29. Coming a bit late to this discussion. As both a Consulting Archivist (Lone Arranger) and a Professional Genealogist I’m intimately entwined in this issue. I understand the underfunded/no time issue in Archives. I’ve had to choose between processing more thoroughly and digitizing material in order to be able to ‘show’ what I’ve accomplished to a client. I also know the frustration of being a thousand miles away from a collection that may or may not hold a key piece of evidence in a research project and not being able to tell because the Finding Aid and/or Catalog only provided a general description of the material. And the Archives is only open on odd Tuesdays and even Wednesdays (kidding).

    Isn’t an Archives core purpose to provide access to the material it holds? Proper description is the key to that access, regardless of whether it’s in a Finding Aid, an on-line Catalog, or a digitized image. The time it takes to create that proper description is at the heart of this debate (I believe). The reality is the vast majority of Archives are understaffed and underfunded, putting the Archivist(s) between a rock (those running the Institution) and a hard place (the researcher needing access) and making them angry (see Joan G.’s comment).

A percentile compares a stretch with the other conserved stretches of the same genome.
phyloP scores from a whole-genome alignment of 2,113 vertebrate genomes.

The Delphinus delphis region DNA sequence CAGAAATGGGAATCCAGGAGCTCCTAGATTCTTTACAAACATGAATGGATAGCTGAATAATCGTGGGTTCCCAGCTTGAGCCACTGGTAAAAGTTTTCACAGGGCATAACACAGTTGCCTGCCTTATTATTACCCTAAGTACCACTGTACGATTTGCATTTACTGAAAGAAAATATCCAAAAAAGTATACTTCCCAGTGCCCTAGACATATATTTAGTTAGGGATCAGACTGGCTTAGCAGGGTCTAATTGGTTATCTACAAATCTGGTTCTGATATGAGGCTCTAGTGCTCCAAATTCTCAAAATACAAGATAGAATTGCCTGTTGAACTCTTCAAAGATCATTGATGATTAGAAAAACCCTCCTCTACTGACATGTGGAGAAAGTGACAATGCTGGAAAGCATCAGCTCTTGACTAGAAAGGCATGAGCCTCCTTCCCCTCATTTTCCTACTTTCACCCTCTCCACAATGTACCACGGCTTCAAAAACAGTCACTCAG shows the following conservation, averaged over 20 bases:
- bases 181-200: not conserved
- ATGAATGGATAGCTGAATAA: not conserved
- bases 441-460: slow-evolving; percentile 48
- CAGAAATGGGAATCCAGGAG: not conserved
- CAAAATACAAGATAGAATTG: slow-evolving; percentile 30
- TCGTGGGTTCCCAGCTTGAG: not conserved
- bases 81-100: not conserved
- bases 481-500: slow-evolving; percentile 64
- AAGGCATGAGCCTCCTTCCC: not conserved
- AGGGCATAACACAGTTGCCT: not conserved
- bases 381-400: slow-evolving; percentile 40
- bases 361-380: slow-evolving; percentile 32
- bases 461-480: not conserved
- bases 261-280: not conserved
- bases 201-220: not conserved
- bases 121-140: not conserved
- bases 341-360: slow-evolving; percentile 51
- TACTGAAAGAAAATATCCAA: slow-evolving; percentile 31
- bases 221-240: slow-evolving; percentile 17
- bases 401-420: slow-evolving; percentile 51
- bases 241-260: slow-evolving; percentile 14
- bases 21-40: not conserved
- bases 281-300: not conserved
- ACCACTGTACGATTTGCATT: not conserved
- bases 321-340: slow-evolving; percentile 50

As for the pursuit of genealogy there are few subjects in which someone learns the application before the theory but, in most cases, this is what is happens in the family history/genealogy world; the codification of someone’s personal history (entered in a database, usually) comes long before the theoretical aspects of genealogy are explored, learned and applied (such as the Genealogical Proof Standard). However, here’s a real eye opener: in 2012, amateur genealogists (family historians) spent $2.3 BILLION on services. That’s right billion, with a capital B.

    Why is the Archives Industry not actively tapping this Community for support? The power of this group is significantly larger than even they realize. Engaging the more seasoned Genealogical community in a dialog about the serious issues affecting Archives, and therefore the access to material they need for research, has vast potential. They are passionate about the materials they need for their research, often because (speaking from personal experience) there is nothing more moving than touching a document nearly 200 years old that was created by ones own ancestor. The time is ripe to turn the tables and tap into this resource, don’t you think?

  30. Also coming in a bit late, but I hope that I can add some perspective. I do fully believe that ALL OF THE ABOVE (online collection records, online finding aids, and digital content cataloged on the item level) benefit users on different levels. And I also agree that archivists must approach large-scale digitization more creatively. For me, the jury is still out on how effective crowdsourcing may be, but I do know that many of us will be at least trying it in the near future.